Masterclass checklist

July 10, 2023, 1:30 AM · What is something you make sure to do before every masterclass?

Replies (11)

July 10, 2023, 1:54 AM · Depends. Are you watching or participating?
July 10, 2023, 4:59 AM · Relax.
You will be asked to make changes on the spot. So be prepared to be flexible. It is not like a concert in which you can learn to play a piece in your sleep, even if you are nervous.
July 10, 2023, 6:19 AM · I will be playing.
Edited: July 10, 2023, 7:23 AM · Make sure your hands are clean and dry.
Go to the bathroom!

Make sure your equipment is in good order:
Violin in tune, bridge straight, bow rosined and properly tightened, etc.

You may be "assigned" specific etudes/exercises for future improvement. Do not be embarrassed, you will be playing for a person who does "know it all."

If you are one of those people whose right arm has a tendency to shake in live solo performance, there is no need to fear playing in a masterclass - all those people can "see through you" because of their own experience and knowledge. You are not there to entertain or impress - just to learn.

July 10, 2023, 8:16 AM · Make sure you know the meaning of every term in the piece, and study it to make sure you know where and what the dynamic markings are. Also, know a little about the history of the piece and composer.
July 10, 2023, 11:51 AM · Watch as many masterclasses as possible on Youtube. You'll begin to recognize a pattern of what those masters are all about.

If I were taught by a master, I would hope they not work on intonation or timing or how to rosin the bow.

Edited: July 10, 2023, 12:54 PM · Master teachers often have a schtick that works into each presentation.

When I played some Beethoven for Joseph Silverstein (not too terribly well), he talked about making 4-bar phrases more obvious. For Brahms, he always loved speaking about rhythms and cross-rhythms. For Bach, there were a few tricks he would show with a baroque bow each time-- and a general admonition to think about dances.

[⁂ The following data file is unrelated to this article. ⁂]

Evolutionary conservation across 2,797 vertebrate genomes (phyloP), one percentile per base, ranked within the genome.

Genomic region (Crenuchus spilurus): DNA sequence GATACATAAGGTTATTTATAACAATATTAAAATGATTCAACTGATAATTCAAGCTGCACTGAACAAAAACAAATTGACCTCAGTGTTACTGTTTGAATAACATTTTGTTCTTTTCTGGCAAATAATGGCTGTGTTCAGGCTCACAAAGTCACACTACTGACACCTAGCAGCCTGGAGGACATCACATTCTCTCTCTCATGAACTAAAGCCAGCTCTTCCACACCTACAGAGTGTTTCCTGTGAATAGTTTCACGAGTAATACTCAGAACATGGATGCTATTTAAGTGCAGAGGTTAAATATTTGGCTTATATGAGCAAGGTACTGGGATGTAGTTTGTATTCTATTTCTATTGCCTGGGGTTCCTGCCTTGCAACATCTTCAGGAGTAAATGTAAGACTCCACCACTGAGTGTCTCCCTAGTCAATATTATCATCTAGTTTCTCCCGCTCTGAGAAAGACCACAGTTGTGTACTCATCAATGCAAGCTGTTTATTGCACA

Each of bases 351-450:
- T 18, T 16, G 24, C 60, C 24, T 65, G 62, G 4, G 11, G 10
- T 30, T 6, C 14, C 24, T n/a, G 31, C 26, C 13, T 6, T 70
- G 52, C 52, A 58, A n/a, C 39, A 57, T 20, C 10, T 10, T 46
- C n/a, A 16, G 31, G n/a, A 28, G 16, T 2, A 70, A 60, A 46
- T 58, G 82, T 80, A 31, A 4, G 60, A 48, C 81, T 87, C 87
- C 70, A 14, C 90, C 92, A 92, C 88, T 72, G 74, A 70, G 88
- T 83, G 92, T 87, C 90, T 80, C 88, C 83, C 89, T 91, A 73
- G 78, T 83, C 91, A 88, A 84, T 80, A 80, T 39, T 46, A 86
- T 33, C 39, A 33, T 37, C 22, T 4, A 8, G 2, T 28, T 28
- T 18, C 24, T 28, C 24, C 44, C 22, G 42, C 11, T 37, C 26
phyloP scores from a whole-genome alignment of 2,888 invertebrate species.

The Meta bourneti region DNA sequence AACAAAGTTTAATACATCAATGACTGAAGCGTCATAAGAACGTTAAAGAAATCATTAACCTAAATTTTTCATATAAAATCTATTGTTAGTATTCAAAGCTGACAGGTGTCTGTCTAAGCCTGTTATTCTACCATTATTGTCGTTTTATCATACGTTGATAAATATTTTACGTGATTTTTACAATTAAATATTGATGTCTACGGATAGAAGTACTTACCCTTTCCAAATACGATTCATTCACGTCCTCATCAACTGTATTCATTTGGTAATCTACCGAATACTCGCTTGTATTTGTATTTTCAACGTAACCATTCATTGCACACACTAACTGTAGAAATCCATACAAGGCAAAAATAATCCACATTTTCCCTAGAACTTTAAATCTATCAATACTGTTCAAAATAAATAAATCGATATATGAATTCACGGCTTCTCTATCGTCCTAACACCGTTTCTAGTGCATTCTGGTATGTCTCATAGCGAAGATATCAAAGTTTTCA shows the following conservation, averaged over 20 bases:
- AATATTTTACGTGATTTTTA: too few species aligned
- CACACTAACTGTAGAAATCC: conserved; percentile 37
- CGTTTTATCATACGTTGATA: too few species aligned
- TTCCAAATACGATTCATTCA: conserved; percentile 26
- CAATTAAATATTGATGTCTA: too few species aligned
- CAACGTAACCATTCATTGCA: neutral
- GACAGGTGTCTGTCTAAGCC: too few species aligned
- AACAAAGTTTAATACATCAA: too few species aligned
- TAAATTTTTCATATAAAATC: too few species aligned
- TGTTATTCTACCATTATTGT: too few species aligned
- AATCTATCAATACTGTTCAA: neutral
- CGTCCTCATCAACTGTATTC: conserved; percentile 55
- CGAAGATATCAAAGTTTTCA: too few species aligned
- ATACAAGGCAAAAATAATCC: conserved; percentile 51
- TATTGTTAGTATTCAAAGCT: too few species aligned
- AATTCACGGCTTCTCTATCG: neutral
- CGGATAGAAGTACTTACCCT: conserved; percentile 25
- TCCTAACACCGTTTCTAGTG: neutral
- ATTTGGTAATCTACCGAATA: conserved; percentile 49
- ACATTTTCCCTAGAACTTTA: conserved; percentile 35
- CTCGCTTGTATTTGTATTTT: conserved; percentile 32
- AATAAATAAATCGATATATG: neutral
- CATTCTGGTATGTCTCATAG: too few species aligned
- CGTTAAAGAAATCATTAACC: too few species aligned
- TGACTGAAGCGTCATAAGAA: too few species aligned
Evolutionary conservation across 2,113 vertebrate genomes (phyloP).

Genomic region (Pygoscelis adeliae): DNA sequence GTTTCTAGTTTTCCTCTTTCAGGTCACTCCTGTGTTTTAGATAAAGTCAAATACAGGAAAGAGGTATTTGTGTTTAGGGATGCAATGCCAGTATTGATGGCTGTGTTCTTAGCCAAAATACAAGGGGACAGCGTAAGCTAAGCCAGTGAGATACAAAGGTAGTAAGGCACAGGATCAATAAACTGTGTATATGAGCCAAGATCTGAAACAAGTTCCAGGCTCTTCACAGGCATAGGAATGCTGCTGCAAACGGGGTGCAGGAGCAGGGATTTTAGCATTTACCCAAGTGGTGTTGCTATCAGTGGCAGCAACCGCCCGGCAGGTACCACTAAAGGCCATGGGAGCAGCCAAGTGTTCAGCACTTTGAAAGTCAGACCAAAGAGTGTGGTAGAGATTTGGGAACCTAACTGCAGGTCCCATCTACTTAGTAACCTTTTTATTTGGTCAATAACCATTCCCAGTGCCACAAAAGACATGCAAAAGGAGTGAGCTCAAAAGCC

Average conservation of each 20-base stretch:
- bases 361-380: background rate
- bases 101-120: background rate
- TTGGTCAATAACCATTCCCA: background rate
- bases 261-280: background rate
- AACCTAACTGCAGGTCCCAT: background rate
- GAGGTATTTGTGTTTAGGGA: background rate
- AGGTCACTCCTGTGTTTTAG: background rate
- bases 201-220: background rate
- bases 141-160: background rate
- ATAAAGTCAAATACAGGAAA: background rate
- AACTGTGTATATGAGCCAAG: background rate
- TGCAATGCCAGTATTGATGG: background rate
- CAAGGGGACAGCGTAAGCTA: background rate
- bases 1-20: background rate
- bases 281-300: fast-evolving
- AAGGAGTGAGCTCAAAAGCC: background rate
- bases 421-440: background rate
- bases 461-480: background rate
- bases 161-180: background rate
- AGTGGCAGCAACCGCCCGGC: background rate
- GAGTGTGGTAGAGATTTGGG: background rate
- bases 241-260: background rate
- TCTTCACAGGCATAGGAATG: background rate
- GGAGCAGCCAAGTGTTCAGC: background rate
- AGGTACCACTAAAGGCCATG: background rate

I don't mean to sound cynical-- but be aware that the event is as much for the teacher to talk to the audience as it is to criticize your playing. Do your best, and remember that everyone else will also sound less good than they are.

Edited: July 10, 2023, 7:57 PM · @Jim I've seen plenty of master classes where the student was counseled on matters of intonation or timing. Often "expressive" intonation and the same with timing, but still, these are tools. A good example of someone who might include this kind of advice is Benjamin Zander or Maxim Vengerov.
Edited: July 10, 2023, 8:51 PM · Stephen, re: the schtick and cynicism and criticism, I remember fondly my daughter working a few times with a really fantastic but unknown soloist here who had some pretty incisive and negative comments about master classes. Was happy to hear someone actually calling BS on this. Working with the master 1-1 over a couple of weeks is when the real learning happens.
Edited: July 10, 2023, 10:48 PM · As much as it may be a pantomime of a lesson at times, it IS a performance opportunity, and then a student can also lard their bio with a new name.

I find them pretty interesting as an audience member, as much for the performance as for trying to follow the train of thought of the teacher and then seeing if it actually impacts the student in any way.

July 11, 2023, 7:10 PM · It is a collection of insights and instruction that can bear fruit in all sorts of ways. Not the same as a summer's worth of lessons, but it is over in a few hours.

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